I saw it in the paper this morning. One of those advice columns, but not the famous ones. This guy writes in with a real concern about his wife. Sees as if she went out and bought an expensive bottle of perfume. Then she gives him specific instructions to wrap it up and give it to her for a Christmas present. That simple. His complaint was that he longed to get back to the way his family did holiday gift giving. He used the words joy and surprise.
I'm not sure which got to me more, the initial scenario he presented or the "advice" he was given. The columnist missed the boat on this one. She told him to accept that his wife has clear expectations about how gifts should be given and wanted to adhere to her family's holiday traditions. She further urged this guy to find what he loved about his wife the most and focus on that. Imagine that, no mention of this distorted notion of holiday spirit.
It's not that I'm surprised, just slightly disappointed. Has this culture's bastardization of any true notion of this season become so disconnected that even a supposed "expert" can't see what's going on here.
What is the definition of a gift anyway? Is it "something I'd like you to have." Is it "something I thought you would like?" How about "something I gotta do?"
I gave a few people on my list this year what I think is a win/win/win. A local artist, in conjunction with raising money for Gulf Coast Recovery, (BP oil spill) is offering beautiful, decorative tiles with the image of a brown pelican for a contribution to the fund. My family/friends get the art work, the fund gets the money, and I get the privilege of keeping to my tradition of gift giving.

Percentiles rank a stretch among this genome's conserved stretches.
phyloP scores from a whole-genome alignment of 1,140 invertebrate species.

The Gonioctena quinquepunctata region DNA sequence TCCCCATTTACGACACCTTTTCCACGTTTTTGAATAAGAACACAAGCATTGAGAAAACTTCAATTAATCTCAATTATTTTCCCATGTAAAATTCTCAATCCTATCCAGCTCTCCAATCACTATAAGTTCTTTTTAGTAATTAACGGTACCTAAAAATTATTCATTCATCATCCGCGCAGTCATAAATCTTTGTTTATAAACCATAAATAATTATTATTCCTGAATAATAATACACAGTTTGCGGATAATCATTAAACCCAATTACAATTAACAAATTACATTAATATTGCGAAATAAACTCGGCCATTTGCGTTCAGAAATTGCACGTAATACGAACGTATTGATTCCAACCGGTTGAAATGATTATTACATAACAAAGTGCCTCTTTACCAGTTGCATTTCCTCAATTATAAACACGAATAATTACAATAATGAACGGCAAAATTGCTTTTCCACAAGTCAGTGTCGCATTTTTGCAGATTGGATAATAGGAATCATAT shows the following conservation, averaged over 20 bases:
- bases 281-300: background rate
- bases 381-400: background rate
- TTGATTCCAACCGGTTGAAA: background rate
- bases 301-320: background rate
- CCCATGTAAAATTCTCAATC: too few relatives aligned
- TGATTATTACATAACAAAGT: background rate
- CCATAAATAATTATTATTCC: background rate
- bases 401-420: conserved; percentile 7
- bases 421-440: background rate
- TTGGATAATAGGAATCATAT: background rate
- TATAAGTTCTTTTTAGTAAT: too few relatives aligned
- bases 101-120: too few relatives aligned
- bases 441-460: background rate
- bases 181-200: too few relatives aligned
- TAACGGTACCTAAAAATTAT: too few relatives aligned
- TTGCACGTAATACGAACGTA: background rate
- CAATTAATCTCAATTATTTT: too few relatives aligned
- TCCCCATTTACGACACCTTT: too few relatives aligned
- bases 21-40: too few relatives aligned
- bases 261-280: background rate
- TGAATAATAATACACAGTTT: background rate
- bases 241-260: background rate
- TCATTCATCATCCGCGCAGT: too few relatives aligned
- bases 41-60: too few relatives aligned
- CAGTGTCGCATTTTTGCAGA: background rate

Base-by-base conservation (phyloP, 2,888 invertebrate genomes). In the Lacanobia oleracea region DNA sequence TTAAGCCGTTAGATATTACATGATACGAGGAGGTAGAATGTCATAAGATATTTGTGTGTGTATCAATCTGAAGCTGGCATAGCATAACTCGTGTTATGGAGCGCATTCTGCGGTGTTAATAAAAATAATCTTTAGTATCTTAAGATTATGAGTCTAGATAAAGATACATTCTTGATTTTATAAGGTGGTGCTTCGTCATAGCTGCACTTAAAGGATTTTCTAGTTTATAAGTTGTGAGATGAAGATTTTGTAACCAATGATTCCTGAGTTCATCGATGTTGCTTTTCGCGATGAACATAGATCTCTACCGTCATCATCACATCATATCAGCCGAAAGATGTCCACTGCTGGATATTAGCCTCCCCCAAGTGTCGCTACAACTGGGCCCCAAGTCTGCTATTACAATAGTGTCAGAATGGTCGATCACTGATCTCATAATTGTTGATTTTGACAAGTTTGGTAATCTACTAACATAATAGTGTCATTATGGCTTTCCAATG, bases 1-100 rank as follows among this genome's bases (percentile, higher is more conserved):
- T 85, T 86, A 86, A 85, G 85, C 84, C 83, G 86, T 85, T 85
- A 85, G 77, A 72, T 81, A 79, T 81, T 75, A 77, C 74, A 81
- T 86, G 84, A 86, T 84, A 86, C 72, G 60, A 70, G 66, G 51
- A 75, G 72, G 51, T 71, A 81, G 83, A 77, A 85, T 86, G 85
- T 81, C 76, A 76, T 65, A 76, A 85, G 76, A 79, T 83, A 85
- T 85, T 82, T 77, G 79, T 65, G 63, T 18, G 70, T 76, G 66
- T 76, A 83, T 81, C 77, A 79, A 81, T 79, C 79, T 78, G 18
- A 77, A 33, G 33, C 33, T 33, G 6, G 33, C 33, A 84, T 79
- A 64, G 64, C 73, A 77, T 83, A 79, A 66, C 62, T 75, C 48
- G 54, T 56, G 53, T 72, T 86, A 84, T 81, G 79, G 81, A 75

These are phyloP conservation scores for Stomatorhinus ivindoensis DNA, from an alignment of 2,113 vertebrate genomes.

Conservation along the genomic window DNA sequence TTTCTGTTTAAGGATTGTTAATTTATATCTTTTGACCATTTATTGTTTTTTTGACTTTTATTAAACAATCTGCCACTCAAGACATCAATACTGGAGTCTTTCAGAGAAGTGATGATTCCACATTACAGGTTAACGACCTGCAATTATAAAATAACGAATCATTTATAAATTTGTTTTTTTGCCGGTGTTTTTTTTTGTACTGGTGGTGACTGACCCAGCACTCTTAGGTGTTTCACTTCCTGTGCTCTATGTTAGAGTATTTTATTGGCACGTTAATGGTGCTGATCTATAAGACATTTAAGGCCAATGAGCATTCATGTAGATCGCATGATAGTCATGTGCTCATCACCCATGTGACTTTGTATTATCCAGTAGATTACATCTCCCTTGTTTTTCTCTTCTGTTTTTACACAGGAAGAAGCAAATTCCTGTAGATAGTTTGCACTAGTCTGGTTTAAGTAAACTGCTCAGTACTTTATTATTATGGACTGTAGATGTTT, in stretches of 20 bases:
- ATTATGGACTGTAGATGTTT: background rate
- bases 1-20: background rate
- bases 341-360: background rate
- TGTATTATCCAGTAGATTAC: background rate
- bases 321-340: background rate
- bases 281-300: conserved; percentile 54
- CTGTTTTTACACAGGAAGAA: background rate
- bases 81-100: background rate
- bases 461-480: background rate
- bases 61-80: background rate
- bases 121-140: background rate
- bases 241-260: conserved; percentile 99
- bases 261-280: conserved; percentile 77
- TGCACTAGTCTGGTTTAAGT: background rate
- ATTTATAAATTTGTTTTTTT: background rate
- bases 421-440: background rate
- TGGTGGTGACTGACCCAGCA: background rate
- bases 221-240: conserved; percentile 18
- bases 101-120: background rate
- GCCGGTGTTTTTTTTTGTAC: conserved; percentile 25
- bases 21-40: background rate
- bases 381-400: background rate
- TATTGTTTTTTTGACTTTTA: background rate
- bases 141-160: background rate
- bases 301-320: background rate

Saturday, December 11, 2010

What Do You Know?


"How many of you have heard of Nelson Mandela?" The class of 32 high school seniors barely moved until one hand went up.
"Can you tell us something about Nelson Mandela," the student teacher asked.
"Ah... he looks a lot like Morgan Freeman."
In one of my observations the other day, I heard the aforementioned discussion. Yes, it's really true that many college bound high school seniors know very little about South Africa and Nelson Mandela.
When this particular student teacher introduced his world affairs class to the topic, I was asked by the cooperating teacher (aka master teacher) to participate in the discussion. He was eager to have me tell the class about the day that Mandela was released, given that it was a most memorable day in my own classroom and something that these students knew very little about. If you do the math it's easy to see why. They were barely 2 years old at the time.
The intro lessen for my student teacher went very well and when my time came I managed to pack in as much as I could with my allotted 10 min. We never really got to Mandela's release because building an understanding about just what Apartheid was and looked like too the entire time. I decided to do a mini demo about why race is a bogus concept. By having the tallest and shortest kids stand and then the lightest and darkest we talked about how everyone has the same 6 genes for skin color, but that the biggest genetic difference in the classroom was in height. Fortunately the kids responded well and when a blond, blue-eyed kid volunteered to "be the white guy," and one f only two African American girls in the class volunteered to be the person with the darkest skin tone, the point was well taken.
Before the lesson ended I heard a baby cry. Then more noise and a student got up holding a lifelike doll and slowly walked out of the room with the screaming infant. Immediately I knew it was a doll and what was going on. One of those "Social Living" class activities where students are part of a simulation about pregnancy and childcare. Back in the day we used uncooked eggs as the vulnerable life form. Today, the technology is so advanced that the simulated child looks and sounds real. Only the issues about teen pregnancy and birth control are the same.